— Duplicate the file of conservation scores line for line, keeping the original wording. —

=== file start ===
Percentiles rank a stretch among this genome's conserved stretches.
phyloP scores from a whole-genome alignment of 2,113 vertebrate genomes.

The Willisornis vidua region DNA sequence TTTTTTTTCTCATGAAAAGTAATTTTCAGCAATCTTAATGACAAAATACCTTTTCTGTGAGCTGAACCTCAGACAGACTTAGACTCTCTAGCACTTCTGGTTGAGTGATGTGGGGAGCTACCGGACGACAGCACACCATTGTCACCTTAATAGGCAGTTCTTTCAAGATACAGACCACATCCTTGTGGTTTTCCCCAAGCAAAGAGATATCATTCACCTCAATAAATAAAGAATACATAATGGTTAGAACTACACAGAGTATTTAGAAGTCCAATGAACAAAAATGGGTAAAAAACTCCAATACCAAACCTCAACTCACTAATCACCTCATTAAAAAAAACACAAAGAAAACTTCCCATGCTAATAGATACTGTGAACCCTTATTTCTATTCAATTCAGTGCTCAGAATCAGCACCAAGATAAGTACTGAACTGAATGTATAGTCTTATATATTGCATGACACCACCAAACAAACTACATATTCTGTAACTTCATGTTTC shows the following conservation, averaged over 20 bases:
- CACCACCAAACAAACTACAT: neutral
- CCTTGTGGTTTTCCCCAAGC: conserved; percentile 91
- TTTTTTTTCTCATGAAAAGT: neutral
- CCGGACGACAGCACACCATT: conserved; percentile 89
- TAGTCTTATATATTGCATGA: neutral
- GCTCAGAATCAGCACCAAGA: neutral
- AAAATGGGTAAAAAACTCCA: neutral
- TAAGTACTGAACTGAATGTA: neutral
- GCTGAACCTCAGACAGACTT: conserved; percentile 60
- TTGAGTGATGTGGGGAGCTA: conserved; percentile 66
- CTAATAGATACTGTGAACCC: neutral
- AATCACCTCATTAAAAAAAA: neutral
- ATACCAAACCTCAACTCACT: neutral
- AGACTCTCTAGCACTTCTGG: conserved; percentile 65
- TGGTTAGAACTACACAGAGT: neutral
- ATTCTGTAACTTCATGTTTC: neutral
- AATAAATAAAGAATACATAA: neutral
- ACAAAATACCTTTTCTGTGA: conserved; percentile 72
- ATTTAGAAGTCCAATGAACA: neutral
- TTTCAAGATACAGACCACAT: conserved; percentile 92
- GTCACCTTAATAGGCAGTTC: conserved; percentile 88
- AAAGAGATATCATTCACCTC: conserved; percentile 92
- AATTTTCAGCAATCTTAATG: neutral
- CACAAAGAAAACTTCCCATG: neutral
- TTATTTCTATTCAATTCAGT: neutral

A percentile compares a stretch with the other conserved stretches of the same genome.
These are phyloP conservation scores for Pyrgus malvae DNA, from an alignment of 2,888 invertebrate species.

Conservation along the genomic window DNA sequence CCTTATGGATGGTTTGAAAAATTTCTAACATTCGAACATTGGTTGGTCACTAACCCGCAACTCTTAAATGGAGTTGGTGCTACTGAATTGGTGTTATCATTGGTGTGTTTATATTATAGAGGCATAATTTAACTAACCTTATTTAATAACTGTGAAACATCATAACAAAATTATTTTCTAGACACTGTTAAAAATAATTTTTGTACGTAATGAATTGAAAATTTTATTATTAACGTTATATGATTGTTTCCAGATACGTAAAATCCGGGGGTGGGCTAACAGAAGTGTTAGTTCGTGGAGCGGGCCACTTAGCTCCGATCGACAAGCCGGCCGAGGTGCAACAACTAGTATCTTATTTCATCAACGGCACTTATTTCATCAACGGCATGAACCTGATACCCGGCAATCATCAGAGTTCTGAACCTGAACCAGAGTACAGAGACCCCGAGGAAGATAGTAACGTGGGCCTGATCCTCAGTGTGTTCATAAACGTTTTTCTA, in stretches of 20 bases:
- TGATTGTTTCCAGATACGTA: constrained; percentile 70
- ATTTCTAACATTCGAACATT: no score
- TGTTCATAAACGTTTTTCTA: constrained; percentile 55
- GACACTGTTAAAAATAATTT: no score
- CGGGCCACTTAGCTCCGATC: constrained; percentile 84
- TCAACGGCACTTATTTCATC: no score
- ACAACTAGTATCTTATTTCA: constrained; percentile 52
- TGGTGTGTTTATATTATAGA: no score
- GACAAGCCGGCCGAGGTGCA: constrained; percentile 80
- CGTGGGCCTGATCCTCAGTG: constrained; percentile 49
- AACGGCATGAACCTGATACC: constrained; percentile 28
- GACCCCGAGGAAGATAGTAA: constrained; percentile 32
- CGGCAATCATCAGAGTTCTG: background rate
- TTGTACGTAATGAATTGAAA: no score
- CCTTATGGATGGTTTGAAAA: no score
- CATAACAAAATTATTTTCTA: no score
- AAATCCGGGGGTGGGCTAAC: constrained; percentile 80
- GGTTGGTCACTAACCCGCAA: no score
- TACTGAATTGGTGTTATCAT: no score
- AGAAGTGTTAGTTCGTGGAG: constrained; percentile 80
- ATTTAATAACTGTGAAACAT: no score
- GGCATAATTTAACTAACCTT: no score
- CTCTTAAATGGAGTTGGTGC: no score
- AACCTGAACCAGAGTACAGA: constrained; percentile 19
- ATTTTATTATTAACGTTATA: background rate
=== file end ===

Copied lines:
Percentiles rank a stretch among this genome's conserved stretches.
phyloP scores from a whole-genome alignment of 2,113 vertebrate genomes.

The Willisornis vidua region DNA sequence TTTTTTTTCTCATGAAAAGTAATTTTCAGCAATCTTAATGACAAAATACCTTTTCTGTGAGCTGAACCTCAGACAGACTTAGACTCTCTAGCACTTCTGGTTGAGTGATGTGGGGAGCTACCGGACGACAGCACACCATTGTCACCTTAATAGGCAGTTCTTTCAAGATACAGACCACATCCTTGTGGTTTTCCCCAAGCAAAGAGATATCATTCACCTCAATAAATAAAGAATACATAATGGTTAGAACTACACAGAGTATTTAGAAGTCCAATGAACAAAAATGGGTAAAAAACTCCAATACCAAACCTCAACTCACTAATCACCTCATTAAAAAAAACACAAAGAAAACTTCCCATGCTAATAGATACTGTGAACCCTTATTTCTATTCAATTCAGTGCTCAGAATCAGCACCAAGATAAGTACTGAACTGAATGTATAGTCTTATATATTGCATGACACCACCAAACAAACTACATATTCTGTAACTTCATGTTTC shows the following conservation, averaged over 20 bases:
- CACCACCAAACAAACTACAT: neutral
- CCTTGTGGTTTTCCCCAAGC: conserved; percentile 91
- TTTTTTTTCTCATGAAAAGT: neutral
- CCGGACGACAGCACACCATT: conserved; percentile 89
- TAGTCTTATATATTGCATGA: neutral
- GCTCAGAATCAGCACCAAGA: neutral
- AAAATGGGTAAAAAACTCCA: neutral
- TAAGTACTGAACTGAATGTA: neutral
- GCTGAACCTCAGACAGACTT: conserved; percentile 60
- TTGAGTGATGTGGGGAGCTA: conserved; percentile 66
- CTAATAGATACTGTGAACCC: neutral
- AATCACCTCATTAAAAAAAA: neutral
- ATACCAAACCTCAACTCACT: neutral
- AGACTCTCTAGCACTTCTGG: conserved; percentile 65
- TGGTTAGAACTACACAGAGT: neutral
- ATTCTGTAACTTCATGTTTC: neutral
- AATAAATAAAGAATACATAA: neutral
- ACAAAATACCTTTTCTGTGA: conserved; percentile 72
- ATTTAGAAGTCCAATGAACA: neutral
- TTTCAAGATACAGACCACAT: conserved; percentile 92
- GTCACCTTAATAGGCAGTTC: conserved; percentile 88
- AAAGAGATATCATTCACCTC: conserved; percentile 92
- AATTTTCAGCAATCTTAATG: neutral
- CACAAAGAAAACTTCCCATG: neutral
- TTATTTCTATTCAATTCAGT: neutral

A percentile compares a stretch with the other conserved stretches of the same genome.
These are phyloP conservation scores for Pyrgus malvae DNA, from an alignment of 2,888 invertebrate species.

Conservation along the genomic window DNA sequence CCTTATGGATGGTTTGAAAAATTTCTAACATTCGAACATTGGTTGGTCACTAACCCGCAACTCTTAAATGGAGTTGGTGCTACTGAATTGGTGTTATCATTGGTGTGTTTATATTATAGAGGCATAATTTAACTAACCTTATTTAATAACTGTGAAACATCATAACAAAATTATTTTCTAGACACTGTTAAAAATAATTTTTGTACGTAATGAATTGAAAATTTTATTATTAACGTTATATGATTGTTTCCAGATACGTAAAATCCGGGGGTGGGCTAACAGAAGTGTTAGTTCGTGGAGCGGGCCACTTAGCTCCGATCGACAAGCCGGCCGAGGTGCAACAACTAGTATCTTATTTCATCAACGGCACTTATTTCATCAACGGCATGAACCTGATACCCGGCAATCATCAGAGTTCTGAACCTGAACCAGAGTACAGAGACCCCGAGGAAGATAGTAACGTGGGCCTGATCCTCAGTGTGTTCATAAACGTTTTTCTA, in stretches of 20 bases:
- TGATTGTTTCCAGATACGTA: constrained; percentile 70
- ATTTCTAACATTCGAACATT: no score
- TGTTCATAAACGTTTTTCTA: constrained; percentile 55
- GACACTGTTAAAAATAATTT: no score
- CGGGCCACTTAGCTCCGATC: constrained; percentile 84
- TCAACGGCACTTATTTCATC: no score
- ACAACTAGTATCTTATTTCA: constrained; percentile 52
- TGGTGTGTTTATATTATAGA: no score
- GACAAGCCGGCCGAGGTGCA: constrained; percentile 80
- CGTGGGCCTGATCCTCAGTG: constrained; percentile 49
- AACGGCATGAACCTGATACC: constrained; percentile 28
- GACCCCGAGGAAGATAGTAA: constrained; percentile 32
- CGGCAATCATCAGAGTTCTG: background rate
- TTGTACGTAATGAATTGAAA: no score
- CCTTATGGATGGTTTGAAAA: no score
- CATAACAAAATTATTTTCTA: no score
- AAATCCGGGGGTGGGCTAAC: constrained; percentile 80
- GGTTGGTCACTAACCCGCAA: no score
- TACTGAATTGGTGTTATCAT: no score
- AGAAGTGTTAGTTCGTGGAG: constrained; percentile 80
- ATTTAATAACTGTGAAACAT: no score
- GGCATAATTTAACTAACCTT: no score
- CTCTTAAATGGAGTTGGTGC: no score
- AACCTGAACCAGAGTACAGA: constrained; percentile 19
- ATTTTATTATTAACGTTATA: background rate